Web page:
As the end of this part of the cylce approaches these factors beome more a break on capitalist development. Capital seeks to hold back the growth of wages, seeks to squeeze raw material prices and so on. Social conflicts arise, and also as the decline in the Rate of Profit becomes no longer offset by its absolute increase Capital seeks more and more to find overseas employment for this Capital, the extent of competition with other Capitalist powers can no longer be contained within the bounds of mere economic competition, but breaks out into open military conflict between them.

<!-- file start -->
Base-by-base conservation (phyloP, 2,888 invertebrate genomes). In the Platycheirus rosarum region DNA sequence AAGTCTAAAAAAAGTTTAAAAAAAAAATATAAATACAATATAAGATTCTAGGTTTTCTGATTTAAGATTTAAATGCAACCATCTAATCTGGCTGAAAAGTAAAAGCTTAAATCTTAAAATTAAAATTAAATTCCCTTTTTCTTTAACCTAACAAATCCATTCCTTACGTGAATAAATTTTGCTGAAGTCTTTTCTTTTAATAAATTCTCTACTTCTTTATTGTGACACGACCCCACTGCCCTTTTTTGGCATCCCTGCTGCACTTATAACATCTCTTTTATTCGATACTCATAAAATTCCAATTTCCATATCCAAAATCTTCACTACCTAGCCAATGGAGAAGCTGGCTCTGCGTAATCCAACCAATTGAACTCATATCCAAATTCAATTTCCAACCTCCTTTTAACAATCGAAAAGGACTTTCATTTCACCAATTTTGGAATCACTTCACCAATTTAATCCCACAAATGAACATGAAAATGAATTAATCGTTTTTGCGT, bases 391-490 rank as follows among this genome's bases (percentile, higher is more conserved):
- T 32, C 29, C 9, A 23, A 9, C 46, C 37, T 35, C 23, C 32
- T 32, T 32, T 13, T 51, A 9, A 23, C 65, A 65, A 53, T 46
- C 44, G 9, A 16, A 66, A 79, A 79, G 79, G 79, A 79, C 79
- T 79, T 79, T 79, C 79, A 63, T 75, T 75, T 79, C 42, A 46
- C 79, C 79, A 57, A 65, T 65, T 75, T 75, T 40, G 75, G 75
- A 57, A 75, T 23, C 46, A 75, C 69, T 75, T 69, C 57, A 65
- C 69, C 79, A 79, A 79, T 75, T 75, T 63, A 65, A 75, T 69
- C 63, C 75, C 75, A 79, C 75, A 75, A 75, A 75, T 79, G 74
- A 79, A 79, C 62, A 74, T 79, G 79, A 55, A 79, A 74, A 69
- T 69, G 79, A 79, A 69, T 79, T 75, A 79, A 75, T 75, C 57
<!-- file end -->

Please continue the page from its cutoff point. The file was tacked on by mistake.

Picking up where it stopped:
That was the nature of the First World War. The Second World War was still an imperialist War, but was slightly different. By the time of WWII the world was effectively already carved up between the mian imperialist powers. It could no longer be a question of simple competition for the acquisition of new colonies. It could only be a question of one imperialist power taking colonies from others. Moreover, the Versailles Treaty had aimed and succeeded - until Hitler - in confining Germany, and constraining its economic development. That too was an aspect of inter imperialist competition, and one which ultimately Germany would fight to burst out of.